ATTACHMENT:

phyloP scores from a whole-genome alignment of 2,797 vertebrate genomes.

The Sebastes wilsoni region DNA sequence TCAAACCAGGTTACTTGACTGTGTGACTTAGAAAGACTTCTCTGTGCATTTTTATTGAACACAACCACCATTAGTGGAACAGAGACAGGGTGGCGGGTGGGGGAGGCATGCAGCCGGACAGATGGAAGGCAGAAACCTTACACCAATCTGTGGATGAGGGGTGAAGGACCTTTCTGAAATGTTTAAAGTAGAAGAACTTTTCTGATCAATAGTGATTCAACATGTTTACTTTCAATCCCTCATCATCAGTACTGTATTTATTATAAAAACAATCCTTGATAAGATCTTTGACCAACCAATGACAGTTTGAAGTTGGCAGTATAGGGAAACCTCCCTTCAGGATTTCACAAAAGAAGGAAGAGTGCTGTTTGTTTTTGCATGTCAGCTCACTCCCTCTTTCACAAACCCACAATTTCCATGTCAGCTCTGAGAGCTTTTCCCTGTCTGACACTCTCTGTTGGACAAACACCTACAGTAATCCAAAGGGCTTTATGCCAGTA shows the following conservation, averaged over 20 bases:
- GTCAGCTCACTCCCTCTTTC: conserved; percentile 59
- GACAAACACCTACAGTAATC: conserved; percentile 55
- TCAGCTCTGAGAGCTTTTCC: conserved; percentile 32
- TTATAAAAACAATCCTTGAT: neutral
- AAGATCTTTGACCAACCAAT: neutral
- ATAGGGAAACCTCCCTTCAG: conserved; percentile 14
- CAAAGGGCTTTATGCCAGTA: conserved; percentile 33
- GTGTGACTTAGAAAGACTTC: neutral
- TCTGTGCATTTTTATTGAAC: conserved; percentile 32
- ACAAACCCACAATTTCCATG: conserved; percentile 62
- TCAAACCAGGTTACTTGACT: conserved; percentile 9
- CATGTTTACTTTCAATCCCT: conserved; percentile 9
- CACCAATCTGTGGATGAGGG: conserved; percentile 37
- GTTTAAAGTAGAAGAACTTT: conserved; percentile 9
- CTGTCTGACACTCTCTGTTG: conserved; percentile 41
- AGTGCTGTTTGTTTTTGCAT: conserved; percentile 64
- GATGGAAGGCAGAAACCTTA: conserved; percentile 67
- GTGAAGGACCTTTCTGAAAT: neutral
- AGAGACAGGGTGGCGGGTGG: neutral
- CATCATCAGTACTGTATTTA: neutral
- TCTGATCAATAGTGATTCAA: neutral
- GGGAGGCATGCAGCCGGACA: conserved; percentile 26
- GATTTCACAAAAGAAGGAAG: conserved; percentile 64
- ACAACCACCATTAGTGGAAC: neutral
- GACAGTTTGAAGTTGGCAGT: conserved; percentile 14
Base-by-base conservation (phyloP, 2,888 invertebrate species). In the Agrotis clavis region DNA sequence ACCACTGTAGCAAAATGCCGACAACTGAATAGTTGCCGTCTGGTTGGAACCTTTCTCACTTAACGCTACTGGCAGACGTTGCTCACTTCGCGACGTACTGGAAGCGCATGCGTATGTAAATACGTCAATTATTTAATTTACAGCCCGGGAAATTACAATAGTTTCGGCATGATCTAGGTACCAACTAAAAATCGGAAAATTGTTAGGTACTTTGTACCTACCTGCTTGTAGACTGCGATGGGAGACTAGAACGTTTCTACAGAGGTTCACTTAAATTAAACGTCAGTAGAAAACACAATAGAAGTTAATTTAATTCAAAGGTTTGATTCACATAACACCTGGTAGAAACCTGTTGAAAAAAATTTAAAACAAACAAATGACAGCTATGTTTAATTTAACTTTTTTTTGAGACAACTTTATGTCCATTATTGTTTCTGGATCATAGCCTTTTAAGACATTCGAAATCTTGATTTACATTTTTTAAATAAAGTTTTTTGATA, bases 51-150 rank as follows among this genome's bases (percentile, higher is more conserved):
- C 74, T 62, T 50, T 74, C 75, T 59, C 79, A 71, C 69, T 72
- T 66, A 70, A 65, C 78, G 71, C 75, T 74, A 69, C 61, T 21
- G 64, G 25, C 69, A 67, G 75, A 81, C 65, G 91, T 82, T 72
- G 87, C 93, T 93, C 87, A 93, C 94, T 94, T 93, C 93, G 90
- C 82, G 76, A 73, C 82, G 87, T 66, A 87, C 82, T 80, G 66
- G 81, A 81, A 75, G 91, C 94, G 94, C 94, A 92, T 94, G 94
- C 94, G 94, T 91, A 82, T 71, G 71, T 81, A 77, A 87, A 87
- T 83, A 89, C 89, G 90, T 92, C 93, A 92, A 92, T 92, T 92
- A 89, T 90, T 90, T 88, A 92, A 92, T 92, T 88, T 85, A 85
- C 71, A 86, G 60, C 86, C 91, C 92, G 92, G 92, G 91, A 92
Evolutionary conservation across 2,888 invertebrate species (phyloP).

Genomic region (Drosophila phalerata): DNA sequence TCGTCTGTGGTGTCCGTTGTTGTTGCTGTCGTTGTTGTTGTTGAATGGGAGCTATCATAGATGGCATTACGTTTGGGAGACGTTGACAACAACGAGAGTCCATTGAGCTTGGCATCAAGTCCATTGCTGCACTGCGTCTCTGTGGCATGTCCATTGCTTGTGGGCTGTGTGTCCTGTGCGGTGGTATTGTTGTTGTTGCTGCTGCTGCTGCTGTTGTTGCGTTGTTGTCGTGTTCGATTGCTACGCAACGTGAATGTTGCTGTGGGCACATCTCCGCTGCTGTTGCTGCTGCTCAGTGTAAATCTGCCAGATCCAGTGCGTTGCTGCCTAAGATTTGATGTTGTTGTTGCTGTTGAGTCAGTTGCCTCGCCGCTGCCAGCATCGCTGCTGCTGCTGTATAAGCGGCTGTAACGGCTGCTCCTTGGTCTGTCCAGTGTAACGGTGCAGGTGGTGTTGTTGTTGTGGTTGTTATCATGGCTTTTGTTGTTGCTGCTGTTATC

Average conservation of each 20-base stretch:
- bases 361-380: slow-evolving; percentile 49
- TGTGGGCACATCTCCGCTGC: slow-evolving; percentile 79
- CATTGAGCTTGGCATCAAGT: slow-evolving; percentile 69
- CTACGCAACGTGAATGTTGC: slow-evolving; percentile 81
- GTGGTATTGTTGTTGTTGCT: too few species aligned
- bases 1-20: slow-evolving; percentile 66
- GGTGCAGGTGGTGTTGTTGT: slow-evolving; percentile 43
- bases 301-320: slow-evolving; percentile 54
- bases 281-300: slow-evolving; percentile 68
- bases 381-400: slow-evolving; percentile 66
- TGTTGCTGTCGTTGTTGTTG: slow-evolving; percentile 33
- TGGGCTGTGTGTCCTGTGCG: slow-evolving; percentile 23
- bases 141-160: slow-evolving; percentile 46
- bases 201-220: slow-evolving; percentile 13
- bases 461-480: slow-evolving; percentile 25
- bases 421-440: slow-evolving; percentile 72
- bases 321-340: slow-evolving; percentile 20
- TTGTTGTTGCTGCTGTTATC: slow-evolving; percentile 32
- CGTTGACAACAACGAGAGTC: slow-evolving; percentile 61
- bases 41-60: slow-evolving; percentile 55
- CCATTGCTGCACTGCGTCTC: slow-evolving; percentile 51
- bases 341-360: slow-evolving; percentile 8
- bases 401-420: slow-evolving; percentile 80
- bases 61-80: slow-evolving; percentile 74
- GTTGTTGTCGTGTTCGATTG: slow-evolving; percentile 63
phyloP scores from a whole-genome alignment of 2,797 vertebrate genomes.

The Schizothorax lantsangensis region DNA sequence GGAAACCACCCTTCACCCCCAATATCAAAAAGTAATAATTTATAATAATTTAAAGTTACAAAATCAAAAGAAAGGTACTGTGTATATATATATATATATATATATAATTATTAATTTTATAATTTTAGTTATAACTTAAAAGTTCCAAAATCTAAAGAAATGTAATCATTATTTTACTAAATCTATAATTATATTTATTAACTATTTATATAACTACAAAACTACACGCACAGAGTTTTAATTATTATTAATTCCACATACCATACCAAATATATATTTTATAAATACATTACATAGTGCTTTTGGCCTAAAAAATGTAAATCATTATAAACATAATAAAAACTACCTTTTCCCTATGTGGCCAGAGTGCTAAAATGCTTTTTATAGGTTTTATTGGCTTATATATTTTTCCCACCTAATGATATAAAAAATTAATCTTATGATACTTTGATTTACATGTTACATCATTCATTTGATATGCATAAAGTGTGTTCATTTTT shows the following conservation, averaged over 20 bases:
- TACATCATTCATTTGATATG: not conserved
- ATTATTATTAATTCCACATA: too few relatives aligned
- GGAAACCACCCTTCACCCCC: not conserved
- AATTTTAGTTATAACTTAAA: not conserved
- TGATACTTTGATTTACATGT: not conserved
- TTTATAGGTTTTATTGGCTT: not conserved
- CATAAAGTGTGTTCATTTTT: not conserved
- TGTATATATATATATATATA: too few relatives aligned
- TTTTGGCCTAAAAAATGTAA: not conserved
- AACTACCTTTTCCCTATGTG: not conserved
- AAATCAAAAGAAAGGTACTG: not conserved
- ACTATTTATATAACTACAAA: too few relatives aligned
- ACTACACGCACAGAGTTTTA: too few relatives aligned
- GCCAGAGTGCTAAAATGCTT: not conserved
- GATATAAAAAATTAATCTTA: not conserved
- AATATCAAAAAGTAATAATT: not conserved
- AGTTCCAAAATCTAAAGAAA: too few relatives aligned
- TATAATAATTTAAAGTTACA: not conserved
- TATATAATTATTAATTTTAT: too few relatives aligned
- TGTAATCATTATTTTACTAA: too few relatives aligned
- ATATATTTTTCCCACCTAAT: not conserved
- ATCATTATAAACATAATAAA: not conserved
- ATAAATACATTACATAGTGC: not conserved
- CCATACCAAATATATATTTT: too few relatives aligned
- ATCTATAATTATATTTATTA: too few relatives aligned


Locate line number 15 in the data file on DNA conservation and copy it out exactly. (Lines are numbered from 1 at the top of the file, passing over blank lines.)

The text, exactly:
- CACCAATCTGTGGATGAGGG: conserved; percentile 37